NEW YORK CITY — A last-minute change left New York City school teachers confused Wednesday as an all-remote student orientation began for public school students.
Schools will not be required to have live instruction for blended learning students on their remote days, even after the Department of Education promised interaction with students. The change is meant to alleviate staffing issues. Schools Chancellor Richard Carranza said they would be open with parents about everything going on.
"Our goal has always been synchronous instruction every single day, but as we look at the first day and know that we're working through some of these staffing challenges, we're being honest with the public, nobody's hiding anything here," Carranza said. "So, you're almost darned if you do and darned if you don't."
Special needs teacher Annie Tan said she didn't feel prepared for parents or students.
"I still don’t have a schedule, so when a parents asked me today what’s the schedule, I could not give her an answer," Tan said.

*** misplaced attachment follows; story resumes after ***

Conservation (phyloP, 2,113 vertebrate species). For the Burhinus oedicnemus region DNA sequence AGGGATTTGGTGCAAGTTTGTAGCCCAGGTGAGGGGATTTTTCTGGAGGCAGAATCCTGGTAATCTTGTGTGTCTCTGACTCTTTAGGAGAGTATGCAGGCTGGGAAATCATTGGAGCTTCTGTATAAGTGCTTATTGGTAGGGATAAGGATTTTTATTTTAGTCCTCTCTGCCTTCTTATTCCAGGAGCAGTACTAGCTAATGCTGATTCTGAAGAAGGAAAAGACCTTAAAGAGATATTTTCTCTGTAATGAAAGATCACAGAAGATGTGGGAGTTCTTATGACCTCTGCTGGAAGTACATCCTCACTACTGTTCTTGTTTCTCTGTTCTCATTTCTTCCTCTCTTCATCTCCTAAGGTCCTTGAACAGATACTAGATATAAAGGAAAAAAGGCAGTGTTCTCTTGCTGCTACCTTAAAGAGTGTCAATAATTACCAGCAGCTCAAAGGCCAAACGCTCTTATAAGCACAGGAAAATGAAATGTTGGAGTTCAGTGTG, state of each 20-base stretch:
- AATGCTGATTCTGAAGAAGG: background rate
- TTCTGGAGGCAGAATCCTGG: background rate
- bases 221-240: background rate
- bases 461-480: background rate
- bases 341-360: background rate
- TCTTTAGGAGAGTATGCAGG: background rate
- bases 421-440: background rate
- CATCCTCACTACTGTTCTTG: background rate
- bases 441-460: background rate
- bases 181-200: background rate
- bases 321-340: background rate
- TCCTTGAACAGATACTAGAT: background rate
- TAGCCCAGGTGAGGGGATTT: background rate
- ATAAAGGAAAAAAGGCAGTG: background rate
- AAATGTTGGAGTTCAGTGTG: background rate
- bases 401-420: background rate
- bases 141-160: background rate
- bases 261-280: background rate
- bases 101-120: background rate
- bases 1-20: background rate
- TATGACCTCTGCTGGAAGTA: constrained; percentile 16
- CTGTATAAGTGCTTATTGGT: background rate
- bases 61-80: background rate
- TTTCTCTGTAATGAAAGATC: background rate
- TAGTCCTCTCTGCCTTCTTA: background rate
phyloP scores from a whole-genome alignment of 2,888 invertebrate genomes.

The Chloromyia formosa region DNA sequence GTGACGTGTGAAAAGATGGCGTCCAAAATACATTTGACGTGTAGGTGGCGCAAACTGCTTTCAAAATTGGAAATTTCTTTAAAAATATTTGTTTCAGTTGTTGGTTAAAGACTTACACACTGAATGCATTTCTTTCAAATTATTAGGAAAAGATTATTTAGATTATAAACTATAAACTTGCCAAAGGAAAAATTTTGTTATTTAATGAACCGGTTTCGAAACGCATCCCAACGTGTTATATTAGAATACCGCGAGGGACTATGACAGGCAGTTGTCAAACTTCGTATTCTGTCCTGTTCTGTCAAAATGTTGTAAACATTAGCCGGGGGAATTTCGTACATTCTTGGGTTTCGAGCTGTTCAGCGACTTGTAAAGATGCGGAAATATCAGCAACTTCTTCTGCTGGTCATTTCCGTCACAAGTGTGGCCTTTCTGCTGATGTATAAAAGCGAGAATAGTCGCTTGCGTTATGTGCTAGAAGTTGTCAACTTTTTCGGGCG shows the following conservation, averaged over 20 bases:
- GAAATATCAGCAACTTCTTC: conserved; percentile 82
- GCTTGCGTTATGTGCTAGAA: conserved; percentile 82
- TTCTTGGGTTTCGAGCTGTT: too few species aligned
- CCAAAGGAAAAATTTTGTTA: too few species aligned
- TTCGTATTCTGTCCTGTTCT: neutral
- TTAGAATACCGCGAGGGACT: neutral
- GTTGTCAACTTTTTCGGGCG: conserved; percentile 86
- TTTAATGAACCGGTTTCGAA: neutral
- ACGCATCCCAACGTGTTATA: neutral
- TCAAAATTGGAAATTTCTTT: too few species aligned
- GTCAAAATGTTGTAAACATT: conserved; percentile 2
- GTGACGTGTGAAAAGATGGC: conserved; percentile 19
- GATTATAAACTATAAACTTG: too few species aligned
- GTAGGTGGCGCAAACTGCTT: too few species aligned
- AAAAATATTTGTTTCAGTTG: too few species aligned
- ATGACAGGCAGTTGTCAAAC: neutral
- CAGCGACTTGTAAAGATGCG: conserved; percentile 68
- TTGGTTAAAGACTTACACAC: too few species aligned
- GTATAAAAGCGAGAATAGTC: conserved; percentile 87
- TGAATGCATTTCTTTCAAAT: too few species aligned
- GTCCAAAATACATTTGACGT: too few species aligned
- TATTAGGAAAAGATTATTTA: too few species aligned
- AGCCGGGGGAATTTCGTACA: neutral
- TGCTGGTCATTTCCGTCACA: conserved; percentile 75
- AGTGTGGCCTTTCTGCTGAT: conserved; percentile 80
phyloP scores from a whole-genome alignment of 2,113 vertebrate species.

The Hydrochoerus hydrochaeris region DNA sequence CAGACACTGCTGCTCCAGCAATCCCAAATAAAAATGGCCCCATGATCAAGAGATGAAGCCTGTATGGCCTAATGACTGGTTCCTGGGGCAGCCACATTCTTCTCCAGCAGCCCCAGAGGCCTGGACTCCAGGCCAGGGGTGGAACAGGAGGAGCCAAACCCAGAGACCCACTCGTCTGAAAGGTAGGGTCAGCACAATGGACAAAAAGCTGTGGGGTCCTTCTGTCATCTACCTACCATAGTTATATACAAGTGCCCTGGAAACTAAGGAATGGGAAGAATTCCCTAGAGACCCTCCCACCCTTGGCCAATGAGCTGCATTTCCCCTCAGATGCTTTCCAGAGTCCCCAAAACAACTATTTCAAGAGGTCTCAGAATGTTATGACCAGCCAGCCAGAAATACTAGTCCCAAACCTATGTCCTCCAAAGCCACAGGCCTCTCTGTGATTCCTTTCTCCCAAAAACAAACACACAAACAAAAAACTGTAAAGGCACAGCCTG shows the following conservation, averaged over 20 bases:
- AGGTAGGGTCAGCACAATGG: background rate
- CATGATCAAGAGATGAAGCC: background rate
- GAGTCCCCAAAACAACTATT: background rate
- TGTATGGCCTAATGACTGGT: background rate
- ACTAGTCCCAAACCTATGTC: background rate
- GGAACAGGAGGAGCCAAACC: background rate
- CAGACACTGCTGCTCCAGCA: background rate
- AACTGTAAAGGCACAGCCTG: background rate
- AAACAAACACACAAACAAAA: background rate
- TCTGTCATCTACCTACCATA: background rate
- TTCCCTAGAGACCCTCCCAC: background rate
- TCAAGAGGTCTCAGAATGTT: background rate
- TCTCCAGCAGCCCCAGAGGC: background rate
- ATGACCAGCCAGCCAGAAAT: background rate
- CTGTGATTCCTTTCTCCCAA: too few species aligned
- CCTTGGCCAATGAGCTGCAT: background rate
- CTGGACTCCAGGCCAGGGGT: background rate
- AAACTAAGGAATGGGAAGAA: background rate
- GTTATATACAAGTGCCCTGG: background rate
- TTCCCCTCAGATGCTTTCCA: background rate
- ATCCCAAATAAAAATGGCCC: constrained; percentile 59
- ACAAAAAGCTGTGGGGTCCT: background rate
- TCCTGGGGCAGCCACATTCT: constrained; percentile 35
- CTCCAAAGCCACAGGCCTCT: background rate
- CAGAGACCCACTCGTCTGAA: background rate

Staffing is still an urgent problem, according to the union representing principals. They're concerned about having enough teachers when schools reopen for in-person learning on Sept. 21.
With less than a week to go before the first day of in-person class, New York City public schools have 42 percent of students signed up for remote learning.
Mayor Bill de Blasio has said he's not willing to delay the first day again.
"We are starting on Monday," he said. "It will not be a perfect start. We will making a lot of adjustments as the weeks begin to continue to improve things."
One issue arose Wednesday. There was no internet at PS 177 in Brooklyn. Teachers were moved down the street to the parking lot of IS-06 for Wi-fi.
Tan's Sunset Park school doesn't have enough supplies, teachers or PPE, she said.
"The reason I am wearing this mask right now is because I haven’t received any PPE at my school since last Tuesday," Tan said.